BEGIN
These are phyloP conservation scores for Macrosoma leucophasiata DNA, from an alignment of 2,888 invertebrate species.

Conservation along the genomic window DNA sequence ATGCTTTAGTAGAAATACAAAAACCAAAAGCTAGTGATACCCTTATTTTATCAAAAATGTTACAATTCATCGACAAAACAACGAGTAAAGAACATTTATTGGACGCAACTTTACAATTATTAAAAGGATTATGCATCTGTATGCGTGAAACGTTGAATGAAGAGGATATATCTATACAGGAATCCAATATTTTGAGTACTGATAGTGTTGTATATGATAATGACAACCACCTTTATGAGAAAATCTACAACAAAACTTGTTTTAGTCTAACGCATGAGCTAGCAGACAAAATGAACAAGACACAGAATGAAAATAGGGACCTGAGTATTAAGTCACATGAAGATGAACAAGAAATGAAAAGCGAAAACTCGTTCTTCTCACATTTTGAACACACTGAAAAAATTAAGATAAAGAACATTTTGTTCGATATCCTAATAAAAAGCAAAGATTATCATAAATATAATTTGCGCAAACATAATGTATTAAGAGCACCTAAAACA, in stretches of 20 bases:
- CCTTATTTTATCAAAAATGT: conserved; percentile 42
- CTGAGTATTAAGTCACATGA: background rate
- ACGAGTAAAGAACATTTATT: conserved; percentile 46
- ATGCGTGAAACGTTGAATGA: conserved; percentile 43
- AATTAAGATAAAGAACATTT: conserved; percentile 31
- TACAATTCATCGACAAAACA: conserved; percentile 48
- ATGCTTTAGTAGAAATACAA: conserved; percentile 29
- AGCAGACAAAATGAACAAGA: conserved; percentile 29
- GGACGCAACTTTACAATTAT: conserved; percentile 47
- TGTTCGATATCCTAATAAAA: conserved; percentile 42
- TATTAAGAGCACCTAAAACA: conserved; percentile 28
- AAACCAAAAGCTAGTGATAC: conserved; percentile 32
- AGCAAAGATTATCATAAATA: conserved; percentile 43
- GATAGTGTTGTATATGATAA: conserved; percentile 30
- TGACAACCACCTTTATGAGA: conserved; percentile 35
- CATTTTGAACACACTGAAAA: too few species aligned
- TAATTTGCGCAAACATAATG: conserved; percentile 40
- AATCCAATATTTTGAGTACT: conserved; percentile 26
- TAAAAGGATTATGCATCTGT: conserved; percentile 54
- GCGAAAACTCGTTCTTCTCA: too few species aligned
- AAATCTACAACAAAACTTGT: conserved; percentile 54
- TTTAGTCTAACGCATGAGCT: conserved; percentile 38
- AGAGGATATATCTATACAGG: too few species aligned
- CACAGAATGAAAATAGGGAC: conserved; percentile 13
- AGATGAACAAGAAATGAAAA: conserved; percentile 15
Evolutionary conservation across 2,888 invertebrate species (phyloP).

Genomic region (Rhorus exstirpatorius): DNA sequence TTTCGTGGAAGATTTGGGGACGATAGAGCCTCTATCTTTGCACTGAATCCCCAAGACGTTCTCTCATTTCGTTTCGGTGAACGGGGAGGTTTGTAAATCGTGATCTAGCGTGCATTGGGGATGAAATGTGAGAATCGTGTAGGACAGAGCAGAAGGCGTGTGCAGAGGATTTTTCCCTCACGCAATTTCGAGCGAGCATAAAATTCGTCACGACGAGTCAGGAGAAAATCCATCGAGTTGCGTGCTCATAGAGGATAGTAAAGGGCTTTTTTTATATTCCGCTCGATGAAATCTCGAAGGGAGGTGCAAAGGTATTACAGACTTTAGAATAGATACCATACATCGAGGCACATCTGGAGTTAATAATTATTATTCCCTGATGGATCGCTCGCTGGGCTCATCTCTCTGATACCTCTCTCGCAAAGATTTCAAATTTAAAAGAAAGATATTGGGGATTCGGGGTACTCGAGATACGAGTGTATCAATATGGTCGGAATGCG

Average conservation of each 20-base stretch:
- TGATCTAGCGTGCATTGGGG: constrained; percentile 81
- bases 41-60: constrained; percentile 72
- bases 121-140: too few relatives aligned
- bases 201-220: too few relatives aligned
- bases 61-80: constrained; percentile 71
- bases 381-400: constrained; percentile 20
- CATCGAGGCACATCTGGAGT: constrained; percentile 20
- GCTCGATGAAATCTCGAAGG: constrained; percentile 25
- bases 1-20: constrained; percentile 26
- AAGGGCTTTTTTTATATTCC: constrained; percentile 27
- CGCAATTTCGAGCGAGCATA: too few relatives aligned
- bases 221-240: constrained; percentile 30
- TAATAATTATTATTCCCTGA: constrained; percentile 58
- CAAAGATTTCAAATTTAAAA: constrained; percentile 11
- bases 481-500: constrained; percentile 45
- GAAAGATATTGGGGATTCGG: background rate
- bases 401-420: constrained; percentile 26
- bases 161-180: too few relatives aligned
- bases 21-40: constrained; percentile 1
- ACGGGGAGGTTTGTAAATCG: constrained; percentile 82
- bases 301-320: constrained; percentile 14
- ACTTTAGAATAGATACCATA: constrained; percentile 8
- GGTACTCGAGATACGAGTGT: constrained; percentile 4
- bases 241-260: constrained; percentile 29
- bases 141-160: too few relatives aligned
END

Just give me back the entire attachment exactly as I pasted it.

These are phyloP conservation scores for Macrosoma leucophasiata DNA, from an alignment of 2,888 invertebrate species.

Conservation along the genomic window DNA sequence ATGCTTTAGTAGAAATACAAAAACCAAAAGCTAGTGATACCCTTATTTTATCAAAAATGTTACAATTCATCGACAAAACAACGAGTAAAGAACATTTATTGGACGCAACTTTACAATTATTAAAAGGATTATGCATCTGTATGCGTGAAACGTTGAATGAAGAGGATATATCTATACAGGAATCCAATATTTTGAGTACTGATAGTGTTGTATATGATAATGACAACCACCTTTATGAGAAAATCTACAACAAAACTTGTTTTAGTCTAACGCATGAGCTAGCAGACAAAATGAACAAGACACAGAATGAAAATAGGGACCTGAGTATTAAGTCACATGAAGATGAACAAGAAATGAAAAGCGAAAACTCGTTCTTCTCACATTTTGAACACACTGAAAAAATTAAGATAAAGAACATTTTGTTCGATATCCTAATAAAAAGCAAAGATTATCATAAATATAATTTGCGCAAACATAATGTATTAAGAGCACCTAAAACA, in stretches of 20 bases:
- CCTTATTTTATCAAAAATGT: conserved; percentile 42
- CTGAGTATTAAGTCACATGA: background rate
- ACGAGTAAAGAACATTTATT: conserved; percentile 46
- ATGCGTGAAACGTTGAATGA: conserved; percentile 43
- AATTAAGATAAAGAACATTT: conserved; percentile 31
- TACAATTCATCGACAAAACA: conserved; percentile 48
- ATGCTTTAGTAGAAATACAA: conserved; percentile 29
- AGCAGACAAAATGAACAAGA: conserved; percentile 29
- GGACGCAACTTTACAATTAT: conserved; percentile 47
- TGTTCGATATCCTAATAAAA: conserved; percentile 42
- TATTAAGAGCACCTAAAACA: conserved; percentile 28
- AAACCAAAAGCTAGTGATAC: conserved; percentile 32
- AGCAAAGATTATCATAAATA: conserved; percentile 43
- GATAGTGTTGTATATGATAA: conserved; percentile 30
- TGACAACCACCTTTATGAGA: conserved; percentile 35
- CATTTTGAACACACTGAAAA: too few species aligned
- TAATTTGCGCAAACATAATG: conserved; percentile 40
- AATCCAATATTTTGAGTACT: conserved; percentile 26
- TAAAAGGATTATGCATCTGT: conserved; percentile 54
- GCGAAAACTCGTTCTTCTCA: too few species aligned
- AAATCTACAACAAAACTTGT: conserved; percentile 54
- TTTAGTCTAACGCATGAGCT: conserved; percentile 38
- AGAGGATATATCTATACAGG: too few species aligned
- CACAGAATGAAAATAGGGAC: conserved; percentile 13
- AGATGAACAAGAAATGAAAA: conserved; percentile 15
Evolutionary conservation across 2,888 invertebrate species (phyloP).

Genomic region (Rhorus exstirpatorius): DNA sequence TTTCGTGGAAGATTTGGGGACGATAGAGCCTCTATCTTTGCACTGAATCCCCAAGACGTTCTCTCATTTCGTTTCGGTGAACGGGGAGGTTTGTAAATCGTGATCTAGCGTGCATTGGGGATGAAATGTGAGAATCGTGTAGGACAGAGCAGAAGGCGTGTGCAGAGGATTTTTCCCTCACGCAATTTCGAGCGAGCATAAAATTCGTCACGACGAGTCAGGAGAAAATCCATCGAGTTGCGTGCTCATAGAGGATAGTAAAGGGCTTTTTTTATATTCCGCTCGATGAAATCTCGAAGGGAGGTGCAAAGGTATTACAGACTTTAGAATAGATACCATACATCGAGGCACATCTGGAGTTAATAATTATTATTCCCTGATGGATCGCTCGCTGGGCTCATCTCTCTGATACCTCTCTCGCAAAGATTTCAAATTTAAAAGAAAGATATTGGGGATTCGGGGTACTCGAGATACGAGTGTATCAATATGGTCGGAATGCG

Average conservation of each 20-base stretch:
- TGATCTAGCGTGCATTGGGG: constrained; percentile 81
- bases 41-60: constrained; percentile 72
- bases 121-140: too few relatives aligned
- bases 201-220: too few relatives aligned
- bases 61-80: constrained; percentile 71
- bases 381-400: constrained; percentile 20
- CATCGAGGCACATCTGGAGT: constrained; percentile 20
- GCTCGATGAAATCTCGAAGG: constrained; percentile 25
- bases 1-20: constrained; percentile 26
- AAGGGCTTTTTTTATATTCC: constrained; percentile 27
- CGCAATTTCGAGCGAGCATA: too few relatives aligned
- bases 221-240: constrained; percentile 30
- TAATAATTATTATTCCCTGA: constrained; percentile 58
- CAAAGATTTCAAATTTAAAA: constrained; percentile 11
- bases 481-500: constrained; percentile 45
- GAAAGATATTGGGGATTCGG: background rate
- bases 401-420: constrained; percentile 26
- bases 161-180: too few relatives aligned
- bases 21-40: constrained; percentile 1
- ACGGGGAGGTTTGTAAATCG: constrained; percentile 82
- bases 301-320: constrained; percentile 14
- ACTTTAGAATAGATACCATA: constrained; percentile 8
- GGTACTCGAGATACGAGTGT: constrained; percentile 4
- bases 241-260: constrained; percentile 29
- bases 141-160: too few relatives aligned